Politicians in Washington are on the cusp of adopting another colossal spending bill, borrowing $1.9 trillion from our children and grandchildren. Congress is likely to send the legislation to President Joe Biden tomorrow. It is particularly galling that it is being sold as a COVID-19 relief bill when so much of it is completely unrelated to the needs of responding to a pandemic. So far, the bill is very partisan: Not a single Republican in either chamber voted for it.
State and local units of government are set to receive $350 billion in new federal dollars. This, of course, is not the first pandemic-related federal largess handed down. Indeed, by one measure, it is the sixth and follows hard on the heels of a $900 billion relief package passed by the Trump administration in December — much of which has yet to be spent.
Of the new spending under discussion, Michigan governments, including schools, could receive billions. State government alone would receive $5.7 billion with fairly wide discretion on how it is spent. It is meant to help address tax revenues lost as a result of the pandemic, even though previous bailouts and a surprisingly robust economy have already helped to make the state budget whole. When state lawmakers spend this new windfall, they must take extreme care to minimize waste in the short run and avoid fiscal damage in the long run.
The risk is that lawmakers may use these new Biden bucks for binge spending. They’ve done that before and even without federal support. Two examples include “Christmas Tree” budgets and Master Settlement Agreement dollars. The latter was the result of legal action taken against tobacco companies by states. The agreement mandated more than $200 billion be paid out to states by four companies over the first 25 years, with more to follow. Michigan appropriates at least $75 million a year from its share of these payments on wasteful spending, such as demonstrably ineffective corporate welfare initiatives.
With another $5.7 billion coming through Congress, it is incumbent upon Michigan’s lawmakers not plow this money into ineffective programs, either new or existing ones. Corporate subsidy programs are a great case in point. As a candidate, Gov. Gretchen Whitmer promised to ‘unleash’ the Michigan Economic Development Corporation. With new billions to spend, she apparently has the resources now to realize her dreams. It would be unwise, however, given repeated failures of MEDC programs, such as MEGA, film incentives and the Pure Michigan tourism promotion program.
These aren’t the only bad ideas that abound, but it is pretty clear from the spending histories of state capitols that billions could be frittered away on unfair favors and counterproductive programs if lawmakers don’t practice restraint. How might they do so?
The bad news is that the current bill prohibits states from using the funds for lowering tax rates, so letting people and companies keep more of what they’ve earned appears to be foreclosed. In addition, the legislation prohibits states from paying down pension debt with this money, something that would put states in a healthier financial position and save money over the long term. (This, even while other provisions of the bill bail out pension systems for labor unions that are on the verge of insolvency.)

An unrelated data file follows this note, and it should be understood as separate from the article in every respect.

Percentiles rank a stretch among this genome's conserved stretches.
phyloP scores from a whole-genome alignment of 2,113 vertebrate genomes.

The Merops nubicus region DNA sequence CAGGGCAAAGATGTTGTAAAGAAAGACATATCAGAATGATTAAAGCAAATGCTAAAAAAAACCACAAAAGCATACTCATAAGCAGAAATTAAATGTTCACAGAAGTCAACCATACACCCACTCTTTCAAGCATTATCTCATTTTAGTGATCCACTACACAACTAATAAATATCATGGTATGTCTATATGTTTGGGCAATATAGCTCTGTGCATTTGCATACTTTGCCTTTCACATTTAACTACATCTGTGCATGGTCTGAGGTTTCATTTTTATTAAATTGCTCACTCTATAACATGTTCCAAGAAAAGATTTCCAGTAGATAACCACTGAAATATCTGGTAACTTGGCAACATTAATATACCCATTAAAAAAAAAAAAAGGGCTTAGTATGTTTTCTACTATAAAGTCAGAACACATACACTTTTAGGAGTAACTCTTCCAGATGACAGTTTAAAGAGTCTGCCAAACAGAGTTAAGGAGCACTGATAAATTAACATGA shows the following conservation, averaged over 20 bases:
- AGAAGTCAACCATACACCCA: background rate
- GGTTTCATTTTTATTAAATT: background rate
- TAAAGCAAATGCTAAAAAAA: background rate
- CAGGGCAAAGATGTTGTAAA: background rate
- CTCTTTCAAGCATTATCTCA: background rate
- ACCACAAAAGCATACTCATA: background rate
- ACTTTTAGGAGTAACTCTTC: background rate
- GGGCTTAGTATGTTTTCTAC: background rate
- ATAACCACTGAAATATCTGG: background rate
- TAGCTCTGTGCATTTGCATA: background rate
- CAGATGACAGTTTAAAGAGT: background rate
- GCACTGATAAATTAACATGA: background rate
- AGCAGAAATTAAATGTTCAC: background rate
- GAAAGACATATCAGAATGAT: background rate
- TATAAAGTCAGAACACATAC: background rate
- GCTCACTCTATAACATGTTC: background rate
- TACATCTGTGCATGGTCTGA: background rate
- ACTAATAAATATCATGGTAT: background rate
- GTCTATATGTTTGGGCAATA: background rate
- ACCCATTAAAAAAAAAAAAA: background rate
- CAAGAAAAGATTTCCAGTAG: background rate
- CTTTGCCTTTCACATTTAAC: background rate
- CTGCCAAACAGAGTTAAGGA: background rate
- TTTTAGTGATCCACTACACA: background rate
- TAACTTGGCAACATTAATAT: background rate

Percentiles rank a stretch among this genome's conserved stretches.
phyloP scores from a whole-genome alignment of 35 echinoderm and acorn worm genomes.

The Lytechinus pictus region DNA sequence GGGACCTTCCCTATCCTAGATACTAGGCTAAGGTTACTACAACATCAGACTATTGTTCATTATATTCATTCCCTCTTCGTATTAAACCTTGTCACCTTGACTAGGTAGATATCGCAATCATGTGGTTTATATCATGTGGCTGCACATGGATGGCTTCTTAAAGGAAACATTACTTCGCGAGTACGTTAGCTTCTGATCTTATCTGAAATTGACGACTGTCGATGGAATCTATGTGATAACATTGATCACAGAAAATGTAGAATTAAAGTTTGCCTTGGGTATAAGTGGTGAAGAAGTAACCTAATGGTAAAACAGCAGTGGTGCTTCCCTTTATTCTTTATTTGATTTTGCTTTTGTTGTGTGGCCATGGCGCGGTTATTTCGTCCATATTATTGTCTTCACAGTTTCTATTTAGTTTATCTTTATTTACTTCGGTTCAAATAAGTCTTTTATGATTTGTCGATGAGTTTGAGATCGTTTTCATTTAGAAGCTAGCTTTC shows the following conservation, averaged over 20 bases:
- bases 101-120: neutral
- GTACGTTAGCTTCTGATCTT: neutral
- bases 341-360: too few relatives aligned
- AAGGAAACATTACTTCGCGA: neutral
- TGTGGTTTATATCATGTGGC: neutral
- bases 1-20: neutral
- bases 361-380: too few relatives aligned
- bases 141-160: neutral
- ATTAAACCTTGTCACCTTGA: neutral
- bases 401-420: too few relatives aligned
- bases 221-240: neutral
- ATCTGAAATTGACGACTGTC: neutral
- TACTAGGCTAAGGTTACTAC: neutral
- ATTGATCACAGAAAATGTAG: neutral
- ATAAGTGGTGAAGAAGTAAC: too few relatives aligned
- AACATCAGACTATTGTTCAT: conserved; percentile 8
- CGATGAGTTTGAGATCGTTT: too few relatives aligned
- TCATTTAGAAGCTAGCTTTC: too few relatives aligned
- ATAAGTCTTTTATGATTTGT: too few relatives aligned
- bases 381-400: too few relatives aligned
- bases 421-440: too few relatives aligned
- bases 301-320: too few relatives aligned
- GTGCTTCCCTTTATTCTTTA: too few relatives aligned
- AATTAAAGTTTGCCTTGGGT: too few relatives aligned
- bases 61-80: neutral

If state lawmakers have to devote this money to something, here are two priorities: shore up the state’s budget stabilization, or “rainy day,” fund and spend more on roads and bridges.
Michigan’s rainy day fund was designed as a way to set aside state money to prepare for recessions that cause a significant drop in revenues. By having money set aside for a rainy day, the state is in a better position to endure fiscal storms by making withdraws from the fund when necessary.
If the state set aside an amount equal to just 15% of the $24.267 billion in revenues in the General Fund and School Aid Fund for this fiscal year, we could use the new federal funds to add roughly $2.75 billion more than is currently in the rainy day fund. The Senate Fiscal Agency says that there is an estimated $873.6 million there already. So, the total amount in the rainy day fund could reach a healthy $3.6 billion. A full rainy day fund would strengthen our state’s credit rating and reduce borrowing costs.
Lawmakers can also put more money to road and bridge maintenance and repair. According to state transportation administrators, funding levels are currently enough to put roads together only as fast as they fall apart. Extra federal spending could put the state on track to gradually improve overall road quality. There can also be positive economic development consequences to doing that as well — certainly more than funneling the money through the state’s corporate welfare apparatus to hand out to a few favored businesses.
The federal government is going to drop billions more on the state for a fiscal recovery that has largely already occurred. State lawmakers must use this money wisely and not fritter it away on new or existing ineffective government programs.
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